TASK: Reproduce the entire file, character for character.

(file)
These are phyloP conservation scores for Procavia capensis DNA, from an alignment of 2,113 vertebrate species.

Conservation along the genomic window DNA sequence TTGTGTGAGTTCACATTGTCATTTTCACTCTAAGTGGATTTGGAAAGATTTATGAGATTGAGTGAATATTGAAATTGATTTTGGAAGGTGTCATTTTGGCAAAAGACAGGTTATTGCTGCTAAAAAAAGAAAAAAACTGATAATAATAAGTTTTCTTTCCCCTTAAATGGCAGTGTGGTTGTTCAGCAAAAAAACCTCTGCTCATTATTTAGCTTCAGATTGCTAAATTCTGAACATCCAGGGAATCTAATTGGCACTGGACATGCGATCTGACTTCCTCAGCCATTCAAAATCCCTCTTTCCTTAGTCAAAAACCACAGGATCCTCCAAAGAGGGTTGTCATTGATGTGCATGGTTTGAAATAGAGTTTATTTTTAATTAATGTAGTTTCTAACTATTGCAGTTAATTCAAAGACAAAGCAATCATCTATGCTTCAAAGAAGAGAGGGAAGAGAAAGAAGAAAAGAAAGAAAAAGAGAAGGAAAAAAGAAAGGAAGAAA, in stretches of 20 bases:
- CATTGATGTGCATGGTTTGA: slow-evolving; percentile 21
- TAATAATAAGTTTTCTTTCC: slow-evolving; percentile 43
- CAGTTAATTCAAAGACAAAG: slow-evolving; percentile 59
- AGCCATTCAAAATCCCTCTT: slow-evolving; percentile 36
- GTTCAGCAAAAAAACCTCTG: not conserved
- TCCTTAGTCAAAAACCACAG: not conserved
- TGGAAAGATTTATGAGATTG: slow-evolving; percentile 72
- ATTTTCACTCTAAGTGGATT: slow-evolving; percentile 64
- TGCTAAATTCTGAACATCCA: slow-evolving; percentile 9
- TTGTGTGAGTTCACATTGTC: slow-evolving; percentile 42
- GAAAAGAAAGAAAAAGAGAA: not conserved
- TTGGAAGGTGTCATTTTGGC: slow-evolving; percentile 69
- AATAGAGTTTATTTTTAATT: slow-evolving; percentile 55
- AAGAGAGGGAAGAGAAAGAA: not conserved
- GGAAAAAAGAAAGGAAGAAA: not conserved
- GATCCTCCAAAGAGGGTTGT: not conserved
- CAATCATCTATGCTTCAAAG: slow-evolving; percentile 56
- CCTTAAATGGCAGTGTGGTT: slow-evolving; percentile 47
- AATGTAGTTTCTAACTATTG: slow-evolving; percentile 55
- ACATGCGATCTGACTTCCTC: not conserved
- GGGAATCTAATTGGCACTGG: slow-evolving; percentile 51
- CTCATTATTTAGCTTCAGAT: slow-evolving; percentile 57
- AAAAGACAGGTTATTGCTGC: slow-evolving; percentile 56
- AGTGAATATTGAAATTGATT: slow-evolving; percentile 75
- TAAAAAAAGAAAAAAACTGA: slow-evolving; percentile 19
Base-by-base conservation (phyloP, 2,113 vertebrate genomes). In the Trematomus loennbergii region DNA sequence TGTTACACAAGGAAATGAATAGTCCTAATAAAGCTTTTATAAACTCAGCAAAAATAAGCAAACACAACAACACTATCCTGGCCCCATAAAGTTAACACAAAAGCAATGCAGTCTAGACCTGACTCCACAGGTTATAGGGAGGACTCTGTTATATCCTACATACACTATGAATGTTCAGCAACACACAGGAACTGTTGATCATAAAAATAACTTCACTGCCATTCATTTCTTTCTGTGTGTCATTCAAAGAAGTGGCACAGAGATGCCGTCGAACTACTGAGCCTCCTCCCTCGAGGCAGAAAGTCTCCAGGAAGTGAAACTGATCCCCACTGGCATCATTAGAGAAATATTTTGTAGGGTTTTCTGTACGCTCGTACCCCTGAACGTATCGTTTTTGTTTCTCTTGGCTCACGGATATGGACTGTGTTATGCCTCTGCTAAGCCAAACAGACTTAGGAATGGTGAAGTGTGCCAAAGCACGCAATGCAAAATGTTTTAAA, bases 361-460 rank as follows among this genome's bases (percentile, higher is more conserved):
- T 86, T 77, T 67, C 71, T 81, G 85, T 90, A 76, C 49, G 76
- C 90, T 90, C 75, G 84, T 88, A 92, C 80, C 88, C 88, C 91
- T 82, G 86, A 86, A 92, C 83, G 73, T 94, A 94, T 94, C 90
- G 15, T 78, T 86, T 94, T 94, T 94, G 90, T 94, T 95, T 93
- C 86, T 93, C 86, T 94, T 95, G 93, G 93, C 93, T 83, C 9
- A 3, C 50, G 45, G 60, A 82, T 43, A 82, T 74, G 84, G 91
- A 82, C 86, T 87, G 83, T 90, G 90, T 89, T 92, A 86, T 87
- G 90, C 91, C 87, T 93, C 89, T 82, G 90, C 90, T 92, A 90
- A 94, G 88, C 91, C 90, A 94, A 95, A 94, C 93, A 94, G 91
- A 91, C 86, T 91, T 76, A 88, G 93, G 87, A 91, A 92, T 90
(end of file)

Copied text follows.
These are phyloP conservation scores for Procavia capensis DNA, from an alignment of 2,113 vertebrate species.

Conservation along the genomic window DNA sequence TTGTGTGAGTTCACATTGTCATTTTCACTCTAAGTGGATTTGGAAAGATTTATGAGATTGAGTGAATATTGAAATTGATTTTGGAAGGTGTCATTTTGGCAAAAGACAGGTTATTGCTGCTAAAAAAAGAAAAAAACTGATAATAATAAGTTTTCTTTCCCCTTAAATGGCAGTGTGGTTGTTCAGCAAAAAAACCTCTGCTCATTATTTAGCTTCAGATTGCTAAATTCTGAACATCCAGGGAATCTAATTGGCACTGGACATGCGATCTGACTTCCTCAGCCATTCAAAATCCCTCTTTCCTTAGTCAAAAACCACAGGATCCTCCAAAGAGGGTTGTCATTGATGTGCATGGTTTGAAATAGAGTTTATTTTTAATTAATGTAGTTTCTAACTATTGCAGTTAATTCAAAGACAAAGCAATCATCTATGCTTCAAAGAAGAGAGGGAAGAGAAAGAAGAAAAGAAAGAAAAAGAGAAGGAAAAAAGAAAGGAAGAAA, in stretches of 20 bases:
- CATTGATGTGCATGGTTTGA: slow-evolving; percentile 21
- TAATAATAAGTTTTCTTTCC: slow-evolving; percentile 43
- CAGTTAATTCAAAGACAAAG: slow-evolving; percentile 59
- AGCCATTCAAAATCCCTCTT: slow-evolving; percentile 36
- GTTCAGCAAAAAAACCTCTG: not conserved
- TCCTTAGTCAAAAACCACAG: not conserved
- TGGAAAGATTTATGAGATTG: slow-evolving; percentile 72
- ATTTTCACTCTAAGTGGATT: slow-evolving; percentile 64
- TGCTAAATTCTGAACATCCA: slow-evolving; percentile 9
- TTGTGTGAGTTCACATTGTC: slow-evolving; percentile 42
- GAAAAGAAAGAAAAAGAGAA: not conserved
- TTGGAAGGTGTCATTTTGGC: slow-evolving; percentile 69
- AATAGAGTTTATTTTTAATT: slow-evolving; percentile 55
- AAGAGAGGGAAGAGAAAGAA: not conserved
- GGAAAAAAGAAAGGAAGAAA: not conserved
- GATCCTCCAAAGAGGGTTGT: not conserved
- CAATCATCTATGCTTCAAAG: slow-evolving; percentile 56
- CCTTAAATGGCAGTGTGGTT: slow-evolving; percentile 47
- AATGTAGTTTCTAACTATTG: slow-evolving; percentile 55
- ACATGCGATCTGACTTCCTC: not conserved
- GGGAATCTAATTGGCACTGG: slow-evolving; percentile 51
- CTCATTATTTAGCTTCAGAT: slow-evolving; percentile 57
- AAAAGACAGGTTATTGCTGC: slow-evolving; percentile 56
- AGTGAATATTGAAATTGATT: slow-evolving; percentile 75
- TAAAAAAAGAAAAAAACTGA: slow-evolving; percentile 19
Base-by-base conservation (phyloP, 2,113 vertebrate genomes). In the Trematomus loennbergii region DNA sequence TGTTACACAAGGAAATGAATAGTCCTAATAAAGCTTTTATAAACTCAGCAAAAATAAGCAAACACAACAACACTATCCTGGCCCCATAAAGTTAACACAAAAGCAATGCAGTCTAGACCTGACTCCACAGGTTATAGGGAGGACTCTGTTATATCCTACATACACTATGAATGTTCAGCAACACACAGGAACTGTTGATCATAAAAATAACTTCACTGCCATTCATTTCTTTCTGTGTGTCATTCAAAGAAGTGGCACAGAGATGCCGTCGAACTACTGAGCCTCCTCCCTCGAGGCAGAAAGTCTCCAGGAAGTGAAACTGATCCCCACTGGCATCATTAGAGAAATATTTTGTAGGGTTTTCTGTACGCTCGTACCCCTGAACGTATCGTTTTTGTTTCTCTTGGCTCACGGATATGGACTGTGTTATGCCTCTGCTAAGCCAAACAGACTTAGGAATGGTGAAGTGTGCCAAAGCACGCAATGCAAAATGTTTTAAA, bases 361-460 rank as follows among this genome's bases (percentile, higher is more conserved):
- T 86, T 77, T 67, C 71, T 81, G 85, T 90, A 76, C 49, G 76
- C 90, T 90, C 75, G 84, T 88, A 92, C 80, C 88, C 88, C 91
- T 82, G 86, A 86, A 92, C 83, G 73, T 94, A 94, T 94, C 90
- G 15, T 78, T 86, T 94, T 94, T 94, G 90, T 94, T 95, T 93
- C 86, T 93, C 86, T 94, T 95, G 93, G 93, C 93, T 83, C 9
- A 3, C 50, G 45, G 60, A 82, T 43, A 82, T 74, G 84, G 91
- A 82, C 86, T 87, G 83, T 90, G 90, T 89, T 92, A 86, T 87
- G 90, C 91, C 87, T 93, C 89, T 82, G 90, C 90, T 92, A 90
- A 94, G 88, C 91, C 90, A 94, A 95, A 94, C 93, A 94, G 91
- A 91, C 86, T 91, T 76, A 88, G 93, G 87, A 91, A 92, T 90